Working From Home With Kids? Top 7 Tips To Manage The Impossible

Working From Home With Kids Top 7 Tips To Manage The Impossible

Are you planning to move to Tokyo or somewhere else in Japan with your kids? It’s easy to understand why you might be feeling a bit anxious about the move, especially if you’re planning to work from home. How can you manage the impossible?

If you’ve made prior arrangements with childcare, you can find online nanny payroll services. You may check out to know everything about the nanny payroll service. It’s one less thing off your checklist.

But don’t forget to relax and treat yourself to a home spa. You can massage your tired legs and arms with essential oils or relax with some CBD oils as part of your wellness routine after a busy day at work or planning the move.

You can also opt to have security cameras installed in your apartment to keep track of your kids’ safety and security even when you’re busy behind your locked office door.

We share some tips below to help you transition into this exciting new chapter of your life, so you can make the most of your job while also keeping your kids safe and entertained.

These tips can also help you if you’re already in Japan but finding it difficult to work from home with your kids around.

Working From Home With Kids? Top 7 Tips To Manage The Impossible

1. Set Up Your Workstation

Many young children don’t know the concept of work and earning money. So, they might find it difficult to understand a work-from-home setup, especially if you’ve been heading out to the office before this move.

If it’s possible at all, set up your workstation at home. Let the kids know that this space is only for you while you’re working. It might even be a good idea to give them a rough estimate of your schedule.

For example, you can tell them, “Kids, mom will be working from breakfast to lunch in my office.

They might be curious and ask about your job, what you’ll do, and whether they can still talk to you while you’re working. Of course, your answers will depend on your job, but what’s important is that you establish your boundaries even if your kids are around while you work.

2. Establish Ground Rules

Keeping the kids out of your office can be challenging. But establishing ground rules and sticking to them will eventually make your kids understand and know what they should or shouldn’t do.

Simple ground rules can include things like these:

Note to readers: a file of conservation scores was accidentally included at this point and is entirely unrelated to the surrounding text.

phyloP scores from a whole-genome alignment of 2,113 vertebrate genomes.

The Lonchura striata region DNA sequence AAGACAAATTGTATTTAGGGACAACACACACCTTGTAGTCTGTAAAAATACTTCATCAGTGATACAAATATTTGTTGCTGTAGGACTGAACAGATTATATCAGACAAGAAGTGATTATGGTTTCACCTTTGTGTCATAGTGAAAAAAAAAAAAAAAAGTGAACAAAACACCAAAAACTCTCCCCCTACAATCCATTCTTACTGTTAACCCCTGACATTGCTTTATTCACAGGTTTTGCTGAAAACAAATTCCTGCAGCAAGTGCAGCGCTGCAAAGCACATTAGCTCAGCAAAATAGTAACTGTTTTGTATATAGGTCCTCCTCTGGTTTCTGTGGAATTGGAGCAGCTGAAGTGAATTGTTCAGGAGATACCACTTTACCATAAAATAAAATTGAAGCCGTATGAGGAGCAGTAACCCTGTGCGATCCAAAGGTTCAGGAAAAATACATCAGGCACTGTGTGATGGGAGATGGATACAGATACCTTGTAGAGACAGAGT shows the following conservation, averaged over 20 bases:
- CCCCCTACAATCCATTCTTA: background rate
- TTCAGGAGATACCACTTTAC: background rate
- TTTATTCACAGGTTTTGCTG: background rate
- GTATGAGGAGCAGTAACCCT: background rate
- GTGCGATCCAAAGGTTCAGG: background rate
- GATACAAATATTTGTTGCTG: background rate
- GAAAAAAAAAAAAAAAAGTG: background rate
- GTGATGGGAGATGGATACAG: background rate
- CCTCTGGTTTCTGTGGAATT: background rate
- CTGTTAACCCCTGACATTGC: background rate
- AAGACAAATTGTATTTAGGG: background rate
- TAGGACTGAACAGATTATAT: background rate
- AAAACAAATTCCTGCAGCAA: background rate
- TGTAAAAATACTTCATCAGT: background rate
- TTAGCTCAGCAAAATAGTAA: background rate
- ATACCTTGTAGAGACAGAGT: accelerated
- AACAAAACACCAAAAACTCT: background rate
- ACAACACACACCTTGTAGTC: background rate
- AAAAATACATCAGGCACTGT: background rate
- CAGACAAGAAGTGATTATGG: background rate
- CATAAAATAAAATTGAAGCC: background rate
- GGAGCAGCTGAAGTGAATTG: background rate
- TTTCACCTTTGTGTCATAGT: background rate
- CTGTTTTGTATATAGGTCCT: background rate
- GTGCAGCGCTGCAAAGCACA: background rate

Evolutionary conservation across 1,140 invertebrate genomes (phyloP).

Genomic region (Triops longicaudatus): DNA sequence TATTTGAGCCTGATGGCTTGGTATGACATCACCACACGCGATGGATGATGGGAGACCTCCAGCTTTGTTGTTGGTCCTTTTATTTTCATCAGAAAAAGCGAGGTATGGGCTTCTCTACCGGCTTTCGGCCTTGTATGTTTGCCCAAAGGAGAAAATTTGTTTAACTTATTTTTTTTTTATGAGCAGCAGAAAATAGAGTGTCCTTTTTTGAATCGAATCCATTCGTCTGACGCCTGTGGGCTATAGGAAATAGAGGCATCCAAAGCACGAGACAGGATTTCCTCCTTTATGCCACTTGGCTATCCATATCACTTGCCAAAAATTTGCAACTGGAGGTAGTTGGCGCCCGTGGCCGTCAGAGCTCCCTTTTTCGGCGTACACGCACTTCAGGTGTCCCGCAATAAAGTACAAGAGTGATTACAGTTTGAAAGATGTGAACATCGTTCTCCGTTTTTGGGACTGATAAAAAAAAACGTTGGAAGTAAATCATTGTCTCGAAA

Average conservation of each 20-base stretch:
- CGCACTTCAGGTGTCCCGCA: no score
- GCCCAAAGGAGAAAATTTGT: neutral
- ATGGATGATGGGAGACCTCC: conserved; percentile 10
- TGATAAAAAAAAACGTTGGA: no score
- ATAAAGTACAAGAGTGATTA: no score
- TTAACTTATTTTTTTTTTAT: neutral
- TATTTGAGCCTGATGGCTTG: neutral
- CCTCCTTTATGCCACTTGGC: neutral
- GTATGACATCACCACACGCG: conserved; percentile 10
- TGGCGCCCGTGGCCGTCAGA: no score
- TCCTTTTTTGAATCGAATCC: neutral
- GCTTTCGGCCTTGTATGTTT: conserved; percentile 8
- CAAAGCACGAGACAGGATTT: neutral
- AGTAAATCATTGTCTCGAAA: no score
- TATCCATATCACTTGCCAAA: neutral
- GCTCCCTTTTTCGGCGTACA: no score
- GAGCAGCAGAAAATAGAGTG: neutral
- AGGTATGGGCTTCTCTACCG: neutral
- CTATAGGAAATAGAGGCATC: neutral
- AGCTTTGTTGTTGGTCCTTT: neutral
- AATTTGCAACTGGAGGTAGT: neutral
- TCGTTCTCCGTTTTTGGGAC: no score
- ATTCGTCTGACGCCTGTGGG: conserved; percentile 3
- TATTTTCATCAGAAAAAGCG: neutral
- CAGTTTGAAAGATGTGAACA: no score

• Knock or open the door only if you don’t hear me talking or speaking to someone.
  • You can only take anything from my desk with my permission.
  • You can only use my computer when I’m around, but don’t click anything or answer calls, even if I’m in the bathroom.

3. Spend Time With Your Kids

Yes, working from home can be a huge challenge, and your kids might not understand why they can’t always cuddle or talk to you when you’re just within reach.

They might even feel bad or resent your job because of that. So, aside from trying to make your kids understand that you’re working from home now, it’s important to set aside time to be with them.

You can spend quality time with your kids at home, or you might also want to explore Japan with them. Start with your neighborhood or visit popular tourist spots during your day off.

4. Assess Your Schedule & Find A Good Routine

It’s not easy to juggle family time with your job, but time management is the key. Assess your schedule and check whether you can do your job while the kids are sleeping or doing school.

If you’re also the kids’ part-time teacher, then find a schedule that can best fit your work schedule outside the time they need for school work.

Many parents find it easier to work when their kids are asleep.

Once you have your schedule plotted down, you can try sticking with it to establish a good routine and meet your work targets.

5. Find Childcare & Keep The Kids Busy While You’re At Work

It’s surprising to many, especially foreigners, that childcare can be difficult to find in Japan. Many daycare centers are open only a few hours a day and are closed during weekends.

It could be due to Japan’s culture of parents being responsible for raising their children.

If you can’t find a nanny or childcare center nearby, give your kids lots of options to keep themselves busy while you’re working. Invest in some child-friendly books, toys, and activities they can do on their own.

6. Keep Yourself Healthy & Stress-Free

Even with your busy schedule, don’t be too hard on yourself.

Lighten up, stay stress-free, and keep yourself healthy.

7. Pick The Right Place To Stay

Living costs are quite high in Japan, especially in major cities like Tokyo.

A one-room apartment (20-40 sqm) costs around 100,000 yen (US$865) per month but can go up to twice or thrice that amount, depending on the location and amenities offered.

In contrast, the national average is around 50,000-70,000 yen (US$430-$605) per month.

Having a separate home office is ideal if you’re working from home. So, you might consider moving your family from a small apartment to a multi-bedroom home.

Here are some units to consider, with their corresponding monthly rates:

  • 2-bedroom unit (65 sqm) at Patio Seijo in Setagaya – 134,000 yen (US$1,160)
  • 2-bedroom unit (43 sqm) at MM Garden in Chuo – 185,000 yen (US$1,600)
  • 3-bedroom unit (57 sqm) at Zelkova Karasuyama in Setagaya – 145,000 yen (US$1,250)
  • 3-bedroom unit (64 sqm) at Takadanobaba Park Homes in Shinjuku – 189,000 yen (US$1,635)

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